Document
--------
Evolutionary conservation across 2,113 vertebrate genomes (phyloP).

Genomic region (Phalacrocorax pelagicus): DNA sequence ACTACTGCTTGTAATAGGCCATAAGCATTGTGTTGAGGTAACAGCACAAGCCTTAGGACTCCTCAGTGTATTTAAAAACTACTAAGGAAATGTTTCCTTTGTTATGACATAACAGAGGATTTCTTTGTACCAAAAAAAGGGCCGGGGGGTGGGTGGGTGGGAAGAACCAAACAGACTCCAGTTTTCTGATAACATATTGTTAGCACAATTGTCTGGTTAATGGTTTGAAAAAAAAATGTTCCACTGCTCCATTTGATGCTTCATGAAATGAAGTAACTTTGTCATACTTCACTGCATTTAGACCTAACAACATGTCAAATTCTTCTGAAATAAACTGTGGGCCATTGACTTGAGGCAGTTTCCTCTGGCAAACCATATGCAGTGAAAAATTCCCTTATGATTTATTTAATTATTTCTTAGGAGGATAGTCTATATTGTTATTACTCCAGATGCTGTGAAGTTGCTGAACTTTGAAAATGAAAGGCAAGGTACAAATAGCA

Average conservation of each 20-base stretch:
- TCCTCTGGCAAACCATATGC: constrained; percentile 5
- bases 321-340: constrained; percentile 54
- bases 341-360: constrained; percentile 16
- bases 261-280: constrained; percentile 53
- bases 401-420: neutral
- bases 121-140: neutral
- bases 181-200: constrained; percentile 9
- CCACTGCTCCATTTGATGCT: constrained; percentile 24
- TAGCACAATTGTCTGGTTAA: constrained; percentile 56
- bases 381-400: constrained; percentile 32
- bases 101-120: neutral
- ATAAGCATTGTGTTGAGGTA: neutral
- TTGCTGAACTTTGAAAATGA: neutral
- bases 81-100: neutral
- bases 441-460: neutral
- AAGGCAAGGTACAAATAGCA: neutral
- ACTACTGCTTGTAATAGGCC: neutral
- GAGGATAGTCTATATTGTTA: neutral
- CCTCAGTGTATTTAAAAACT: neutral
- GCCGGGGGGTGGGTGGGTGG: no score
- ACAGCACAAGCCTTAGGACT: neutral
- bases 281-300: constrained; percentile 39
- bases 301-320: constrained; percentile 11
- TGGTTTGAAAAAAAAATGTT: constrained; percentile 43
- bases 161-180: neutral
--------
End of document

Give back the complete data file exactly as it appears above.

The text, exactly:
Evolutionary conservation across 2,113 vertebrate genomes (phyloP).

Genomic region (Phalacrocorax pelagicus): DNA sequence ACTACTGCTTGTAATAGGCCATAAGCATTGTGTTGAGGTAACAGCACAAGCCTTAGGACTCCTCAGTGTATTTAAAAACTACTAAGGAAATGTTTCCTTTGTTATGACATAACAGAGGATTTCTTTGTACCAAAAAAAGGGCCGGGGGGTGGGTGGGTGGGAAGAACCAAACAGACTCCAGTTTTCTGATAACATATTGTTAGCACAATTGTCTGGTTAATGGTTTGAAAAAAAAATGTTCCACTGCTCCATTTGATGCTTCATGAAATGAAGTAACTTTGTCATACTTCACTGCATTTAGACCTAACAACATGTCAAATTCTTCTGAAATAAACTGTGGGCCATTGACTTGAGGCAGTTTCCTCTGGCAAACCATATGCAGTGAAAAATTCCCTTATGATTTATTTAATTATTTCTTAGGAGGATAGTCTATATTGTTATTACTCCAGATGCTGTGAAGTTGCTGAACTTTGAAAATGAAAGGCAAGGTACAAATAGCA

Average conservation of each 20-base stretch:
- TCCTCTGGCAAACCATATGC: constrained; percentile 5
- bases 321-340: constrained; percentile 54
- bases 341-360: constrained; percentile 16
- bases 261-280: constrained; percentile 53
- bases 401-420: neutral
- bases 121-140: neutral
- bases 181-200: constrained; percentile 9
- CCACTGCTCCATTTGATGCT: constrained; percentile 24
- TAGCACAATTGTCTGGTTAA: constrained; percentile 56
- bases 381-400: constrained; percentile 32
- bases 101-120: neutral
- ATAAGCATTGTGTTGAGGTA: neutral
- TTGCTGAACTTTGAAAATGA: neutral
- bases 81-100: neutral
- bases 441-460: neutral
- AAGGCAAGGTACAAATAGCA: neutral
- ACTACTGCTTGTAATAGGCC: neutral
- GAGGATAGTCTATATTGTTA: neutral
- CCTCAGTGTATTTAAAAACT: neutral
- GCCGGGGGGTGGGTGGGTGG: no score
- ACAGCACAAGCCTTAGGACT: neutral
- bases 281-300: constrained; percentile 39
- bases 301-320: constrained; percentile 11
- TGGTTTGAAAAAAAAATGTT: constrained; percentile 43
- bases 161-180: neutral